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carbon dioxide

Removing predators increases carbon emissions

Habitat loss, overfishing and invasive species can damage ecosystems, but the loss of predators in particular may have worse consequences than previously thought. In a new study, scientists show that the absence of freshwater predators sharply influences an ecosystem’s carbon dioxide emissions.

12 Jun 2013

Scripps launches Twitter carbon dioxide-meter

Back in January 2013, it became clear to Ralph Keeling, a scientist at the Scripps Institution of Oceanography who studies carbon dioxide, that sometime in the not-too-distant future, the concentration of this potent greenhouse gas in Earth’s atmosphere would creep above 400 parts per million (ppm) for the first time in human history.

17 May 2013

Carbon and the city: Tracking emissions from megacities

Sometime in the first century A.D., Rome’s population passed 1 million. It took more than 18 centuries for a city to surpass the 10 million mark, which both New York City and Tokyo did by 1950. Just six decades later, the world now has about 20 such “megacities” with populations of 10 million or more, including the largest, Tokyo, with a population of 35 million.

22 May 2012

Voices: Greening the Gross Domestic Product

When measured in terms of annual Gross Domestic Product, or GDP, the United States is the richest country in the world, followed at a distance by China and Japan, and then several European countries, including Germany, France and the United Kingdom. The GDP — the value of all final goods and services produced in a country during a given year — is a simple computation that allows a direct comparison of wealth between countries.

01 Apr 2010

Voices: Must we capture and store carbon from coal to meet emission-reduction targets?

Last Wednesday, Sens. John Kerry and Joe Lieberman unveiled a comprehensive energy bill (PDF) called the American Power Act. The central purpose of the proposed legislation (along with a similar bill passed by the House of Representatives in June 2009) is to significantly curb the nation’s carbon dioxide emissions.

18 May 2010

Comment: Volcanic versus anthropogenic carbon dioxide: The missing science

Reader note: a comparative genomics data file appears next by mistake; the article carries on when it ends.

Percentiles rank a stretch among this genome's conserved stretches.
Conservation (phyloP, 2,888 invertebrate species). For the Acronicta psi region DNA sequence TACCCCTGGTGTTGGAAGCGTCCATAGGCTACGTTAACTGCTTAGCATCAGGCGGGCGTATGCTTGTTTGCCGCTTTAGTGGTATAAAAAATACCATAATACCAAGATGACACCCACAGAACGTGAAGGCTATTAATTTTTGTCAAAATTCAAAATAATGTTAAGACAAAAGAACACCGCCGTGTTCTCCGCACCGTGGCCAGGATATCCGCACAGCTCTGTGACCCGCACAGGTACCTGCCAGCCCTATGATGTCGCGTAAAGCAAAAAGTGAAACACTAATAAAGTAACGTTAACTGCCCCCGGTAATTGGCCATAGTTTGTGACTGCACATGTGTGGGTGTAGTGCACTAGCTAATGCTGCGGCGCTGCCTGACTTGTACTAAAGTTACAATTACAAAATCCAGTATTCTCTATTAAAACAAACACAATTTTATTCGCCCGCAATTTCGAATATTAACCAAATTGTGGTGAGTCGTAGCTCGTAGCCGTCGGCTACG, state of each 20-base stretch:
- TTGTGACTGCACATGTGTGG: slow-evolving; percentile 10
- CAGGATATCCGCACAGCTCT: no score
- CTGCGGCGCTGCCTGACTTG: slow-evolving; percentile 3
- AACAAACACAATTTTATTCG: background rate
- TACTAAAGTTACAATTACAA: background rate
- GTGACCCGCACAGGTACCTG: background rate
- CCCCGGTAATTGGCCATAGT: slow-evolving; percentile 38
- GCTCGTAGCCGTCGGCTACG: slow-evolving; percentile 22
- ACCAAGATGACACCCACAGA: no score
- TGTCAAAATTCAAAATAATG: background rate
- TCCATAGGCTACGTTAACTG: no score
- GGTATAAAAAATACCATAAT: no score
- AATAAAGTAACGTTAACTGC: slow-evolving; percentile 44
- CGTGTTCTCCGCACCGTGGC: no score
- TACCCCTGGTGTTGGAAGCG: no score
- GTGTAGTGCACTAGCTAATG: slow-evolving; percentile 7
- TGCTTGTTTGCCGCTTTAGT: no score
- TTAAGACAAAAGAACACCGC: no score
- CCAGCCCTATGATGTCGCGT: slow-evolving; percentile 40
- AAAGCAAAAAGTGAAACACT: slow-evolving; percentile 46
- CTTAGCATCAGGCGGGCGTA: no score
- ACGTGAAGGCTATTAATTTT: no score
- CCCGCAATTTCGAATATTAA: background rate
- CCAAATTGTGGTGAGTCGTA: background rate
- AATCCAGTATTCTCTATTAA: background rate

“Volcanoes add far more carbon dioxide to the oceans and atmosphere than humans.” So says geologist Ian Plimer of the University of Adelaide in his 2009 best seller “Heaven and Earth: Global Warming — the Missing Science.” With this assertion, Plimer brings volcanic carbon dioxide degassing front and center in the climate change debate, reviving and reinforcing this wildly mistaken notion.

30 Jul 2010

A Dirty SecretChina's greatest import: Carbon emissions

The U.S. and much of the Western world have a dirty secret.

While we claim to be working diligently to decrease our emissions and switch to cleaner, non-fossil fuel energies, we are actually just exporting emissions to other countries, most notably China. We don’t talk about it. We get on our soapboxes at international meetings and claim to be making great progress to halt ever-increasing carbon dioxide concentrations in the atmosphere. And we complain vociferously about developing countries — again, most notably China — not doing the same.

22 Nov 2010

Storing CO2 in fizzy water underground

Burying carbon dioxide in underground geologic formations is an attractive option for dealing with increasing carbon dioxide in the atmosphere. But before employing such schemes, researchers need to be sure that the greenhouse gas will actually stay put. Scientists have done everything from computer modeling to pumping vast amounts of carbon dioxide into the subsurface to find out if — and how — the gas might be trapped, but gauging how sealed the formations are over geologic time scales is difficult.

10 Nov 2009

Nanoscale carbon capture

Thanks to a bit of luck, the key to carbon sequestration may lie in a circular, bowl-shaped compound that draws carbon dioxide right out of the air.

27 Oct 2009

Blogging on EARTH: A proposed twist on carbon trades at AGU

SAN FRANCISCO: In the ongoing climate negotiations, one issue that keeps coming up is that developing countries should be held to the same standards as the developed world.

But that’s not quite fair, say Steven Davis and Ken Caldeira (both at the Carnegie Institution for Science in Stanford, Calif.): Much of the carbon dioxide emitted by those developing countries goes into producing goods that are exported to the developed world — which means the developing world ends up paying for others’ consumerism. In other words, we’re outsourcing our carbon dioxide emissions.

15 Dec 2009

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